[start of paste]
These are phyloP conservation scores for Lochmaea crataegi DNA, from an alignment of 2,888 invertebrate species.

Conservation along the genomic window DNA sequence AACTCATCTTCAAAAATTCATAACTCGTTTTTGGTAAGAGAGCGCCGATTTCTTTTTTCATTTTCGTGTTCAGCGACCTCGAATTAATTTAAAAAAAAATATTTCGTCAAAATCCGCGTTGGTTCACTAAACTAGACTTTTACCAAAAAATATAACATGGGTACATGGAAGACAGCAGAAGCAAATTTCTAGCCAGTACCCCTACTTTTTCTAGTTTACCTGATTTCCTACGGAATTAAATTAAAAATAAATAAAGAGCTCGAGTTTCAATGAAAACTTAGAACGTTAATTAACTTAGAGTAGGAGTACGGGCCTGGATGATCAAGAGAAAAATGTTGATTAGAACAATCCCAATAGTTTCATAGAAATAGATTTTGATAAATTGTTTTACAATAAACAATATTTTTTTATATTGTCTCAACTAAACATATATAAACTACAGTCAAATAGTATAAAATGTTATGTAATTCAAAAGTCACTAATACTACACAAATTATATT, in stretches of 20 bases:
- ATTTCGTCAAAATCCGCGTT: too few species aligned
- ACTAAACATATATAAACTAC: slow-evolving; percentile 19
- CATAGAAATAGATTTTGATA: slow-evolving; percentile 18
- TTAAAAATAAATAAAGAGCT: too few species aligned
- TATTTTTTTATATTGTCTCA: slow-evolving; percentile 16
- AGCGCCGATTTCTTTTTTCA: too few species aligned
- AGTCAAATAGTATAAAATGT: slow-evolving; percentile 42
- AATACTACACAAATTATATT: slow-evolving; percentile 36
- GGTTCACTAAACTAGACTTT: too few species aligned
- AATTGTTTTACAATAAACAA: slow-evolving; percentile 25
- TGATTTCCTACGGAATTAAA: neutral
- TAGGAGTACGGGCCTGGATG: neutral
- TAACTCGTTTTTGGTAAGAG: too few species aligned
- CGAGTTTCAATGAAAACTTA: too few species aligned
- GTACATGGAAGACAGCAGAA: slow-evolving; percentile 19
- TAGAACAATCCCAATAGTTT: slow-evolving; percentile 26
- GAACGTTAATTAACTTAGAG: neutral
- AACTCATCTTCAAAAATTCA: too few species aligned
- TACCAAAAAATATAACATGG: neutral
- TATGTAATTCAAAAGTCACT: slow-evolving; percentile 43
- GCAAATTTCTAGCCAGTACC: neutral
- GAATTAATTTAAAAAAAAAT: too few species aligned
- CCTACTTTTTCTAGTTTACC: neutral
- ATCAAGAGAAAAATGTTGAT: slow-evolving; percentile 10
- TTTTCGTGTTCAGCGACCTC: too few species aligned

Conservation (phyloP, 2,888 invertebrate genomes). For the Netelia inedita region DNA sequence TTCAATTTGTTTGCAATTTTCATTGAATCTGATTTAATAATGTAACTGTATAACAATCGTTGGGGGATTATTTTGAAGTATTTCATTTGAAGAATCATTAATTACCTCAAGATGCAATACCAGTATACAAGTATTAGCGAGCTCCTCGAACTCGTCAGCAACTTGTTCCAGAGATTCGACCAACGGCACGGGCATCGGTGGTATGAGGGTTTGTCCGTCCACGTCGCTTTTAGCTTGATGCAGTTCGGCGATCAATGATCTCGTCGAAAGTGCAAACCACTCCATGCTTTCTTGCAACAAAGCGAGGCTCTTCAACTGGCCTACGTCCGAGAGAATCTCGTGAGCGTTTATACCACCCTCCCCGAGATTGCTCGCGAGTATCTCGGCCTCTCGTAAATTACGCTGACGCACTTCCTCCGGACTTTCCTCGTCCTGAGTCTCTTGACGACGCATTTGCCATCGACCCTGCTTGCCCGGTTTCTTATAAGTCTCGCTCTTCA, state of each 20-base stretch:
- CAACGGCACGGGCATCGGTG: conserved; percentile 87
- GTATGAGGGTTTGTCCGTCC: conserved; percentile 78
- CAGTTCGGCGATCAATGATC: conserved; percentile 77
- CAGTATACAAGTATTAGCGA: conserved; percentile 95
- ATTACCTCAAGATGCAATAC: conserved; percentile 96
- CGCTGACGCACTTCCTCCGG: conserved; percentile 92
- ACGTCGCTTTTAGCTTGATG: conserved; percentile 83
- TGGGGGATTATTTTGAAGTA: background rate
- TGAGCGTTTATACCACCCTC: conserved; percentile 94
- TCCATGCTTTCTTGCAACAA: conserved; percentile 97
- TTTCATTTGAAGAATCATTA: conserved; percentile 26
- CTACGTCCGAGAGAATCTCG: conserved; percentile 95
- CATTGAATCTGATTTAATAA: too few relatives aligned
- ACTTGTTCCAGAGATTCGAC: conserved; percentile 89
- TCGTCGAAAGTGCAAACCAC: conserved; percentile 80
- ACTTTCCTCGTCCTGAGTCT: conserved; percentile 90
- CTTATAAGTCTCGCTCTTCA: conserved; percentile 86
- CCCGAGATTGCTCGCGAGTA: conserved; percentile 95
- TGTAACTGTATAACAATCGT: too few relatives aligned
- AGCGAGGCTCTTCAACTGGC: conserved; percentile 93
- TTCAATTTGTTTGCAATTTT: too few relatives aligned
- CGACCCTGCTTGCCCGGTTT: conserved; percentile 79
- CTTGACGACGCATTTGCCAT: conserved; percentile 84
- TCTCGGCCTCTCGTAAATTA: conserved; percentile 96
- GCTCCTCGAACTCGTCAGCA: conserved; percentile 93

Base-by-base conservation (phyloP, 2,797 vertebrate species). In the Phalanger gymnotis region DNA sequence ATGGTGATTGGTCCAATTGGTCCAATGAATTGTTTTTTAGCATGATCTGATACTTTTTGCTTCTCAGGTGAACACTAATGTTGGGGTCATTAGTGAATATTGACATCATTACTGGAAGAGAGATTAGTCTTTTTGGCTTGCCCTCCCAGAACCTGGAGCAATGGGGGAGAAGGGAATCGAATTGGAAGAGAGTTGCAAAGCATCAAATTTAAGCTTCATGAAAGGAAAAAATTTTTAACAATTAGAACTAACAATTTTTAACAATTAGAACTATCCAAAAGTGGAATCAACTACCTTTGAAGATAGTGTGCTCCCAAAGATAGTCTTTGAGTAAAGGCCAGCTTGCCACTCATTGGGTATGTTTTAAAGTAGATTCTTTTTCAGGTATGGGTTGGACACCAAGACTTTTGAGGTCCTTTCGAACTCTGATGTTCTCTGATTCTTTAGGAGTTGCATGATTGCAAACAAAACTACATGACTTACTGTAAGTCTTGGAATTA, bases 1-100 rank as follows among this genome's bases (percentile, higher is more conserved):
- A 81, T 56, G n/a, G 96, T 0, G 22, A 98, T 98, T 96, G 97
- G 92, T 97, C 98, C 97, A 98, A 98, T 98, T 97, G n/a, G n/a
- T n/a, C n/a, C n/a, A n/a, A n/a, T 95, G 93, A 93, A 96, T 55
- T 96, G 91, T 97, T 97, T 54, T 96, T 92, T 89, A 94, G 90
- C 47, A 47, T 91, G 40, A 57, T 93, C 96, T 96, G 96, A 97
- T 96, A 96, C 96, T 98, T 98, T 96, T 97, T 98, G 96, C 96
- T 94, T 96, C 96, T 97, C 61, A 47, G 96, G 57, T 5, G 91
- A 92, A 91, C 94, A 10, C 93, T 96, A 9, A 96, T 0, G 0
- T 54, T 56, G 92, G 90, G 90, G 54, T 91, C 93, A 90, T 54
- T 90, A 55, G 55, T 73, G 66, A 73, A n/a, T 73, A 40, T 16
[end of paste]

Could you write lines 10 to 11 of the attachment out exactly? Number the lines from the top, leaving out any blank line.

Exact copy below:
- AATACTACACAAATTATATT: slow-evolving; percentile 36
- GGTTCACTAAACTAGACTTT: too few species aligned